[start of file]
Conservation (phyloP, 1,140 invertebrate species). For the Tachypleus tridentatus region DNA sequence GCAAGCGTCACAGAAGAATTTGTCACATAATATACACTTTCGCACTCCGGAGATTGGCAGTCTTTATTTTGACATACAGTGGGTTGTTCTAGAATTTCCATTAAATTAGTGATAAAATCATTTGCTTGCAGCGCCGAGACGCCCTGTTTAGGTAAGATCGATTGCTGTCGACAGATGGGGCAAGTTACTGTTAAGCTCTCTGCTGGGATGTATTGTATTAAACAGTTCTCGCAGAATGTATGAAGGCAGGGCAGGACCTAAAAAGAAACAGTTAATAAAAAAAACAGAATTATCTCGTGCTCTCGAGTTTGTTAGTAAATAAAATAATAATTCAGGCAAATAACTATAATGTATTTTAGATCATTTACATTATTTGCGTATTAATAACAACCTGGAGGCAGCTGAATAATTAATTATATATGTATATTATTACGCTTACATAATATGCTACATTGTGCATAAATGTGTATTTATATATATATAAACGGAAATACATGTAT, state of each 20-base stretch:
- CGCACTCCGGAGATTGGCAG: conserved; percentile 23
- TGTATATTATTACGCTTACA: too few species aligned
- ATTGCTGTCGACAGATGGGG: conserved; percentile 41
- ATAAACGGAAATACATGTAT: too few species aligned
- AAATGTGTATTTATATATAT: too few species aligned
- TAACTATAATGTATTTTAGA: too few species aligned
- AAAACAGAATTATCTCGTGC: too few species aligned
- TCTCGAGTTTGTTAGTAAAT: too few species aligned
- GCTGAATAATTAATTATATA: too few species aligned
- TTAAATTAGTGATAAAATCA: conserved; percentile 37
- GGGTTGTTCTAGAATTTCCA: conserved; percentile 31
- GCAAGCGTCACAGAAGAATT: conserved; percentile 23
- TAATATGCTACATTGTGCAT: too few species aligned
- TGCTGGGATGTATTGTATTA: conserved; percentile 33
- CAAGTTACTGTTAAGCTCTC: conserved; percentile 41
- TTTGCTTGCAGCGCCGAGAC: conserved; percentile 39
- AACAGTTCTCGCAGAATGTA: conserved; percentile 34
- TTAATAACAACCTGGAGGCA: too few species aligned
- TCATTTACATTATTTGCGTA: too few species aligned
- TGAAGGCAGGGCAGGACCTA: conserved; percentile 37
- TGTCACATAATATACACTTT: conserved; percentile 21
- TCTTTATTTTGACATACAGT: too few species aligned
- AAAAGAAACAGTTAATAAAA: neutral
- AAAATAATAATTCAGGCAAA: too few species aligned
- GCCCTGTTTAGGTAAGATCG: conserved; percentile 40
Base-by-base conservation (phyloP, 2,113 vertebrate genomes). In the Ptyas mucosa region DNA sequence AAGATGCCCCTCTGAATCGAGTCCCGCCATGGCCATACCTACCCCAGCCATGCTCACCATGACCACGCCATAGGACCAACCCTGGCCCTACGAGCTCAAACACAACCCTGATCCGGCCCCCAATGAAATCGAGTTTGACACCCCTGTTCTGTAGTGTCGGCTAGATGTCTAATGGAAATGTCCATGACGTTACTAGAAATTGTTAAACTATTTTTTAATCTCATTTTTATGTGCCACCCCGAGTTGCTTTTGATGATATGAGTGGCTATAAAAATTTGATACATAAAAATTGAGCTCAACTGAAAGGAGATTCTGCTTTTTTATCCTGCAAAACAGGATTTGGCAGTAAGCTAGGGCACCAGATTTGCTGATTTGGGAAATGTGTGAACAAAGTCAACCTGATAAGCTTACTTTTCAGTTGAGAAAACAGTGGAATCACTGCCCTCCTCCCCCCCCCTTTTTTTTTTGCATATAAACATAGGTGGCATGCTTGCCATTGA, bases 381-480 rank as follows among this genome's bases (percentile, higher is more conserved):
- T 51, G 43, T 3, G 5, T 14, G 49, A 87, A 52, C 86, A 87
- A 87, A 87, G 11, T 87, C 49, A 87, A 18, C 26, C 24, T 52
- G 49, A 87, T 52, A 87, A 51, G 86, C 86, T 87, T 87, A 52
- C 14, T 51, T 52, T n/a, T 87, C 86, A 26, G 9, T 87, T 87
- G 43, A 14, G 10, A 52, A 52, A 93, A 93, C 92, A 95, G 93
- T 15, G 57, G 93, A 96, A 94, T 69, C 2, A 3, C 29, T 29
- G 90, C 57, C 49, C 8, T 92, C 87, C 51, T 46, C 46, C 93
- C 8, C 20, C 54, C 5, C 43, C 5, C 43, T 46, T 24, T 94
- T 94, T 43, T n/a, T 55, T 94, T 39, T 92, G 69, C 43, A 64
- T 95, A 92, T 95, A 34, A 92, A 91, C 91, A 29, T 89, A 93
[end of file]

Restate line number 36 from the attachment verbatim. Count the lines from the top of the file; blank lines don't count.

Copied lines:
- T 94, T 43, T n/a, T 55, T 94, T 39, T 92, G 69, C 43, A 64